Consumers and Contractors Can (and Should) Work Together

I am contacted by homeowners who are in the midst of disputes with contractors and construction companies.  A home is the most Good constructionsignificant investment most folks ever make and there is a more-than-reasonable expectation that the construction and repairs to a home should be done consistent with all applicable building codes and industry standards.  Too often, however, the work promised and the work performed fall short of these targets.  I see problems stemming from a failure to adequately communicate the scope of the work to be done (i.e. get it in writing) as well as problems rooted in a contractor’s provision of substandard materials and/or less-than-acceptable workmanship.  Now, in fairness, sometimes homeowners make unreasonable requests or seek to get more than they bargained for—not good.  So how do we bridge this gap?

First, the homeowner should do his or her homework regarding deciding on the contractor to be hired.  The next step is to make sure all essential promises are placed in a written agreement signed by both parties—homeowner and contractor.  The agreement should identify the owner of the property upon which work shall take place, identify the contractor that shall perform the work, state the nature of the work to be done, the location at which work shall be performed, list the major materials or equipment that may be needed, and state the estimated price of the work.  Be sure to get all warranties and guarantees in writing.  Another key term of any agreement is payment.  Preferably the homeowner should never pay the full construction/repair cost until the work has been completed and approved by the homeowner.  If a contractor demands full payment before completion of the project this could be a red flag and cause for the homeowner to look elsewhere. It is reasonable for a contractor to obtain a portion of the contract price before work begins so as to purchase materials, tools, equipment, and other items needed for the job.  If a bank is lending the homeowner money for the construction/repair work the payments to the contractor are often made periodically and on a schedule.

The homeowner should demand proof of the contractor’s license (if the contractor claims to be licensed).  In North Carolina, unlicensed contractors can operate legally so long as the value of the project is not $30,000.00 or more.  To the extent the contractor has at least 3 employees the contractor is required to maintain worker’s compensation insurance which covers the employees in the event they are injured while working on the project.  The homeowner should ask for a copy of the contractor’s certificate of insurance for worker’s compensation as well as general liability insurance (covers the contractor in the event any employees injure other persons and/or damage property while working on the project).  If the contractor claims to have a surety bond instead of insurance the homeowner should ask for a copy of the certificate of coverage for the bond.  It would not be unreasonable for the homeowner to call the insurance company or bond company/surety to verify the coverage is valid at the time of the project.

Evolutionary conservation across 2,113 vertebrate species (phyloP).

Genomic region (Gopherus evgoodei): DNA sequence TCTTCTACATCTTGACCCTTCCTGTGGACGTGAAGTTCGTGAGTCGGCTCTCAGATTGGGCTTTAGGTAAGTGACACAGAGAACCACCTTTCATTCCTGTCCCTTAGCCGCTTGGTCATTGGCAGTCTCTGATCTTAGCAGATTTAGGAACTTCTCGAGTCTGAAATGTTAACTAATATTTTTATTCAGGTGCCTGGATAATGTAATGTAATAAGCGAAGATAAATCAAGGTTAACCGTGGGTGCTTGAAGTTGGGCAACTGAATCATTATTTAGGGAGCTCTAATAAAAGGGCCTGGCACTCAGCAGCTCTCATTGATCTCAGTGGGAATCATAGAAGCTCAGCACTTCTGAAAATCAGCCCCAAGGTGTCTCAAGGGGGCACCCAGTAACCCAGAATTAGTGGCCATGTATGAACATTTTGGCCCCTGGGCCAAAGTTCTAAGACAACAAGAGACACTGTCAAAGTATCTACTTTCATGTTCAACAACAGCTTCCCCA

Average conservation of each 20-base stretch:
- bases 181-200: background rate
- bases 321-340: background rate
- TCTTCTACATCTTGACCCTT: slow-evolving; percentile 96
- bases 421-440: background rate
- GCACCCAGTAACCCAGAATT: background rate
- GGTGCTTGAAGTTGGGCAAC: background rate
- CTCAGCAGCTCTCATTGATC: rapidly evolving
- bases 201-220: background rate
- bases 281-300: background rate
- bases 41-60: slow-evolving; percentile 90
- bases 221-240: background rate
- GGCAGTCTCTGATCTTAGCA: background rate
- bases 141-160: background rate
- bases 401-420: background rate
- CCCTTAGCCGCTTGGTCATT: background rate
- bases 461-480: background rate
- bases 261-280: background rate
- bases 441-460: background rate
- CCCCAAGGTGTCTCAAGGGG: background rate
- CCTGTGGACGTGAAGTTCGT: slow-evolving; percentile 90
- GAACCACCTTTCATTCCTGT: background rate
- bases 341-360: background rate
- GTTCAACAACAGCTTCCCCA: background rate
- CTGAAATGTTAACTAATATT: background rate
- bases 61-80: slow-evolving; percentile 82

Over the course of the project or at some point before final approval is given by the homeowner there should be a written punchlist of items which need to be corrected, redone, or otherwise addressed before the work can be considered complete.  If the project will require permits and approval from the local planning or building inspections department those should be finalized and documented before final payment is made by the homeowner to the contractor.

This is by no means a comprehensive checklist of to-do items for a construction/repair project but it gives you a sense of the highlights.  Homeowners must be smart when being asked to spend or borrow sizeable sums of money for construction and repairs.  Contractors must be fair and honest when scoping and performing construction and repair work.  If both parties do their part both parties should leave the project happy.  If not one of them may eventually call me………..



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